Hypodermic syringe

"Scientific exhibit here boys, latest improvements to the hypodermic syringe and its many uses!"

This carnival barker-style cry on page 23, in the context of Against the Day's frequent references to opium smoking, point to an interesting dynamic in the history of narcotic drug use in the 19th and 20th centuries.

In their 2004 book, Narcotic Culture: A History of Drugs in China, published by the University of Chicago Press, authors Frank Dikotter, Lars Laamann, and Zhou Xun trace the history of opium use in China, with particular emphasis on the way that, under the pressure of foreign anti-opium activists, the relatively benign practice of opium smoking was replaced by the far more dangerous and unhealthy injection of morphine and other synthetic drugs with hypodermic syringes. The net effect was to take away an effective medicine (opium) and replace it with much more addictive substances and a risky new drug delivery technology, with devastating consequences.

In Narcotic Culture, the authors ask why the syringe became a popular way of administering drugs in China late in the 19th century, observing that "not only was it cheap and effective, but it also encountered relatively few cultural obstacles since an existing needle lore endowed the hypodermic with positive attributes....the almost magical properties attributed to the syringe in both elite medical culture and popular drug consumption in modern China."

....from the Amazon.com description of Narcotic Culture : A History of Drugs in China:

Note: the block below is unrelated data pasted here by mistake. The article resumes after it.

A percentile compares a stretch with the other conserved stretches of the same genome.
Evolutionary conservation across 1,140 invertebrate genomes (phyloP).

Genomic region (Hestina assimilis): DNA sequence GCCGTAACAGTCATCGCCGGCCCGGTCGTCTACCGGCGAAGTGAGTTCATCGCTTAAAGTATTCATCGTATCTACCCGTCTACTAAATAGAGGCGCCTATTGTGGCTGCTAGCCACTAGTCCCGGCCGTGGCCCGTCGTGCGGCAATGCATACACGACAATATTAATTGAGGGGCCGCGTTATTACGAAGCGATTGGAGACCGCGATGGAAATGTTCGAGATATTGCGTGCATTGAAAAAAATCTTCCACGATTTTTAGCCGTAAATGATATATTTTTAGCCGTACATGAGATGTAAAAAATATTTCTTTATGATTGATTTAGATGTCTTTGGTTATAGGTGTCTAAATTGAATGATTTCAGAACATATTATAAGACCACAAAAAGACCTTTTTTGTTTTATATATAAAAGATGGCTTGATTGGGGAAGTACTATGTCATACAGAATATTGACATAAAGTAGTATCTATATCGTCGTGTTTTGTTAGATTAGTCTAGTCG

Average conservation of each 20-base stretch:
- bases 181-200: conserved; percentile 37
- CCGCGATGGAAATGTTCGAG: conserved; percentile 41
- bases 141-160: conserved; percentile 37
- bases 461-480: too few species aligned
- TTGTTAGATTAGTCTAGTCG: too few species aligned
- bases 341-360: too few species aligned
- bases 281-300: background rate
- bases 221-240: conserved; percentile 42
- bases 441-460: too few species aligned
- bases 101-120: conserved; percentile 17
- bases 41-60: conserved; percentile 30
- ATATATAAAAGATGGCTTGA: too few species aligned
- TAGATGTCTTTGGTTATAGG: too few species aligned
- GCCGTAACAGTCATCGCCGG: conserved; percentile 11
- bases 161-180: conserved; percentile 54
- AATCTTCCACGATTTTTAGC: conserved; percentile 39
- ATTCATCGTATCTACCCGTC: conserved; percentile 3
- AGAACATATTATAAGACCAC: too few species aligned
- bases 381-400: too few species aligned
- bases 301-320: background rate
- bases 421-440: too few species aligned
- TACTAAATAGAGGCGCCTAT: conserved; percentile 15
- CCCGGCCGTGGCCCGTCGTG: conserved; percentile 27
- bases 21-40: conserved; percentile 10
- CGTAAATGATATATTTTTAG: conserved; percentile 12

"To this day, the perception persists that China was a civilization defeated by imperialist Britain's most desirable trade commodity, opium--a drug that turned the Chinese into cadaverous addicts in the iron grip of dependence. Britain, in an effort to reverse the damage caused by opium addiction, launched its own version of the "war on drugs," which lasted roughly sixty years, from 1880 to World War II and the beginning of Chinese communism. But, as Narcotic Culture brilliantly shows, the real scandal in Chinese history was not the expansion of the drug trade by Britain in the early nineteenth century, but rather the failure of the British to grasp the consequences of prohibition." In a stunning historical reversal, Frank Dikötter, Lars Laamann, and Zhou Xun tell this different story of the relationship between opium and the Chinese. They reveal that opium actually had few harmful effects on either health or longevity; in fact, it was prepared and appreciated in highly complex rituals with inbuilt constraints preventing excessive use. Opium was even used as a medicinal panacea in China before the availability of aspirin and penicillin. But as a result of the British effort to eradicate opium, the Chinese turned from the relatively benign use of that drug to heroin, morphine, cocaine, and countless other psychoactive substances. Narcotic Culture provides abundant evidence that the transition from a tolerated opium culture to a system of prohibition produced a "cure" that was far worse than the disease. Delving into a history of drugs and their abuses, Narcotic Culture is part revisionist history of imperial and twentieth-century Britain and part sobering portrait of the dangers of prohibition.

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